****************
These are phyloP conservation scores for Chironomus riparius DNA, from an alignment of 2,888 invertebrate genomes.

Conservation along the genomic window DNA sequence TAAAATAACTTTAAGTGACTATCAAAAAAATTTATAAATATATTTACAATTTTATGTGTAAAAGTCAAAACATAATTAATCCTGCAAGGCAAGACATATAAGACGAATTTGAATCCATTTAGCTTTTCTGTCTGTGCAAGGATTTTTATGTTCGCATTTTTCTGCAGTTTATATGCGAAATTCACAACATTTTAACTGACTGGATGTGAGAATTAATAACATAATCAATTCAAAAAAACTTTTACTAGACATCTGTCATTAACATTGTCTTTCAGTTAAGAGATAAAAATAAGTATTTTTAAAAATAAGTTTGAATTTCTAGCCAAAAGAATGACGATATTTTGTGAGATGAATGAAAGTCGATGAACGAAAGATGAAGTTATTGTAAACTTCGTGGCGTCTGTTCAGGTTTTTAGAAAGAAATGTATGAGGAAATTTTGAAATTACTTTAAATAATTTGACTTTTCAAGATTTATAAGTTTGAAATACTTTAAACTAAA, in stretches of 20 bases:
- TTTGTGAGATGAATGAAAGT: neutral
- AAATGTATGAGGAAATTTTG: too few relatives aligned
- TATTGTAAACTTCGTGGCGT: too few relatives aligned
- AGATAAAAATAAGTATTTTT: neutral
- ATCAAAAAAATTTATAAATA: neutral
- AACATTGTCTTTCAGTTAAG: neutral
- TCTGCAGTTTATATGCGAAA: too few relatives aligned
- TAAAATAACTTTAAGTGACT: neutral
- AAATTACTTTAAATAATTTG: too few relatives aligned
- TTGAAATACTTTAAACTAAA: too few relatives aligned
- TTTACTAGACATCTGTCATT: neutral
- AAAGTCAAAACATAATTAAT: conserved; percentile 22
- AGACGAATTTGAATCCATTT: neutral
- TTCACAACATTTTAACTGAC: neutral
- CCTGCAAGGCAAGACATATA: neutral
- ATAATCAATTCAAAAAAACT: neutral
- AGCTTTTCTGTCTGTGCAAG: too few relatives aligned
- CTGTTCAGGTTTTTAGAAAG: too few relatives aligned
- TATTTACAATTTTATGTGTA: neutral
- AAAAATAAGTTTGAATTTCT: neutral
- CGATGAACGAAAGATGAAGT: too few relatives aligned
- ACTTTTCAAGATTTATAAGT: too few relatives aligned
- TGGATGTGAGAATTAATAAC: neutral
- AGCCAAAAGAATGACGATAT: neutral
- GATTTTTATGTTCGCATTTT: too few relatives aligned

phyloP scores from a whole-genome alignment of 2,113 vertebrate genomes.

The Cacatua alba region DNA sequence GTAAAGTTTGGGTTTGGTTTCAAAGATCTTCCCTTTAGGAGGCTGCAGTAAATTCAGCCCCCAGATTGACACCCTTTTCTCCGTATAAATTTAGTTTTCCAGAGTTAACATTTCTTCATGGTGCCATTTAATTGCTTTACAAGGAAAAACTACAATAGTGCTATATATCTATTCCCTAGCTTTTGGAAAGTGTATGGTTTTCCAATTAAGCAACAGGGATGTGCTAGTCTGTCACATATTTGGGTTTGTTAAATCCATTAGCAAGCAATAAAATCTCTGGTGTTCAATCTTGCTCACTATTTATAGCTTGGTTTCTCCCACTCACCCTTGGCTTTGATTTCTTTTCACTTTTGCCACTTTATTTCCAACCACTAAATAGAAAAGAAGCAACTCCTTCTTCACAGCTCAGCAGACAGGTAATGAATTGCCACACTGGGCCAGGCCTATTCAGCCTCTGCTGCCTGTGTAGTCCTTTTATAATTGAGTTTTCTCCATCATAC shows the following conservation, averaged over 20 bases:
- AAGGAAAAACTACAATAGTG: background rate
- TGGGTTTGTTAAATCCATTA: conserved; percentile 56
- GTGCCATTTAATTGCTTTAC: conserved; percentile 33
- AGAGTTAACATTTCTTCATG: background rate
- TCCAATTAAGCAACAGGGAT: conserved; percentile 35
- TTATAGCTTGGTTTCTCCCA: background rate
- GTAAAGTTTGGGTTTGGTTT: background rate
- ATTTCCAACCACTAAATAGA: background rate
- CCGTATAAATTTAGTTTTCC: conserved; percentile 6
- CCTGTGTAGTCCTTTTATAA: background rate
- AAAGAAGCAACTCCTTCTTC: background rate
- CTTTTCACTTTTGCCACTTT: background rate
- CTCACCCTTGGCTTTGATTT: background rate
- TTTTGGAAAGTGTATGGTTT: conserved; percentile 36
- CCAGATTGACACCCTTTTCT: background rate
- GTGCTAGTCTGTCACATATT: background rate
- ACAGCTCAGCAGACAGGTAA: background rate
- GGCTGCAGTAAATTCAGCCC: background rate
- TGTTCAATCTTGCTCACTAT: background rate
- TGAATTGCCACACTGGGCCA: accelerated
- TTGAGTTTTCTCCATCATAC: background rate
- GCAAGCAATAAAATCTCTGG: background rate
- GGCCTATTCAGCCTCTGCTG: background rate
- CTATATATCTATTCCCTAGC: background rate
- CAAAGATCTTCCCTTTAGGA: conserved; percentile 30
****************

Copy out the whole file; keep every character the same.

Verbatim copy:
These are phyloP conservation scores for Chironomus riparius DNA, from an alignment of 2,888 invertebrate genomes.

Conservation along the genomic window DNA sequence TAAAATAACTTTAAGTGACTATCAAAAAAATTTATAAATATATTTACAATTTTATGTGTAAAAGTCAAAACATAATTAATCCTGCAAGGCAAGACATATAAGACGAATTTGAATCCATTTAGCTTTTCTGTCTGTGCAAGGATTTTTATGTTCGCATTTTTCTGCAGTTTATATGCGAAATTCACAACATTTTAACTGACTGGATGTGAGAATTAATAACATAATCAATTCAAAAAAACTTTTACTAGACATCTGTCATTAACATTGTCTTTCAGTTAAGAGATAAAAATAAGTATTTTTAAAAATAAGTTTGAATTTCTAGCCAAAAGAATGACGATATTTTGTGAGATGAATGAAAGTCGATGAACGAAAGATGAAGTTATTGTAAACTTCGTGGCGTCTGTTCAGGTTTTTAGAAAGAAATGTATGAGGAAATTTTGAAATTACTTTAAATAATTTGACTTTTCAAGATTTATAAGTTTGAAATACTTTAAACTAAA, in stretches of 20 bases:
- TTTGTGAGATGAATGAAAGT: neutral
- AAATGTATGAGGAAATTTTG: too few relatives aligned
- TATTGTAAACTTCGTGGCGT: too few relatives aligned
- AGATAAAAATAAGTATTTTT: neutral
- ATCAAAAAAATTTATAAATA: neutral
- AACATTGTCTTTCAGTTAAG: neutral
- TCTGCAGTTTATATGCGAAA: too few relatives aligned
- TAAAATAACTTTAAGTGACT: neutral
- AAATTACTTTAAATAATTTG: too few relatives aligned
- TTGAAATACTTTAAACTAAA: too few relatives aligned
- TTTACTAGACATCTGTCATT: neutral
- AAAGTCAAAACATAATTAAT: conserved; percentile 22
- AGACGAATTTGAATCCATTT: neutral
- TTCACAACATTTTAACTGAC: neutral
- CCTGCAAGGCAAGACATATA: neutral
- ATAATCAATTCAAAAAAACT: neutral
- AGCTTTTCTGTCTGTGCAAG: too few relatives aligned
- CTGTTCAGGTTTTTAGAAAG: too few relatives aligned
- TATTTACAATTTTATGTGTA: neutral
- AAAAATAAGTTTGAATTTCT: neutral
- CGATGAACGAAAGATGAAGT: too few relatives aligned
- ACTTTTCAAGATTTATAAGT: too few relatives aligned
- TGGATGTGAGAATTAATAAC: neutral
- AGCCAAAAGAATGACGATAT: neutral
- GATTTTTATGTTCGCATTTT: too few relatives aligned

phyloP scores from a whole-genome alignment of 2,113 vertebrate genomes.

The Cacatua alba region DNA sequence GTAAAGTTTGGGTTTGGTTTCAAAGATCTTCCCTTTAGGAGGCTGCAGTAAATTCAGCCCCCAGATTGACACCCTTTTCTCCGTATAAATTTAGTTTTCCAGAGTTAACATTTCTTCATGGTGCCATTTAATTGCTTTACAAGGAAAAACTACAATAGTGCTATATATCTATTCCCTAGCTTTTGGAAAGTGTATGGTTTTCCAATTAAGCAACAGGGATGTGCTAGTCTGTCACATATTTGGGTTTGTTAAATCCATTAGCAAGCAATAAAATCTCTGGTGTTCAATCTTGCTCACTATTTATAGCTTGGTTTCTCCCACTCACCCTTGGCTTTGATTTCTTTTCACTTTTGCCACTTTATTTCCAACCACTAAATAGAAAAGAAGCAACTCCTTCTTCACAGCTCAGCAGACAGGTAATGAATTGCCACACTGGGCCAGGCCTATTCAGCCTCTGCTGCCTGTGTAGTCCTTTTATAATTGAGTTTTCTCCATCATAC shows the following conservation, averaged over 20 bases:
- AAGGAAAAACTACAATAGTG: background rate
- TGGGTTTGTTAAATCCATTA: conserved; percentile 56
- GTGCCATTTAATTGCTTTAC: conserved; percentile 33
- AGAGTTAACATTTCTTCATG: background rate
- TCCAATTAAGCAACAGGGAT: conserved; percentile 35
- TTATAGCTTGGTTTCTCCCA: background rate
- GTAAAGTTTGGGTTTGGTTT: background rate
- ATTTCCAACCACTAAATAGA: background rate
- CCGTATAAATTTAGTTTTCC: conserved; percentile 6
- CCTGTGTAGTCCTTTTATAA: background rate
- AAAGAAGCAACTCCTTCTTC: background rate
- CTTTTCACTTTTGCCACTTT: background rate
- CTCACCCTTGGCTTTGATTT: background rate
- TTTTGGAAAGTGTATGGTTT: conserved; percentile 36
- CCAGATTGACACCCTTTTCT: background rate
- GTGCTAGTCTGTCACATATT: background rate
- ACAGCTCAGCAGACAGGTAA: background rate
- GGCTGCAGTAAATTCAGCCC: background rate
- TGTTCAATCTTGCTCACTAT: background rate
- TGAATTGCCACACTGGGCCA: accelerated
- TTGAGTTTTCTCCATCATAC: background rate
- GCAAGCAATAAAATCTCTGG: background rate
- GGCCTATTCAGCCTCTGCTG: background rate
- CTATATATCTATTCCCTAGC: background rate
- CAAAGATCTTCCCTTTAGGA: conserved; percentile 30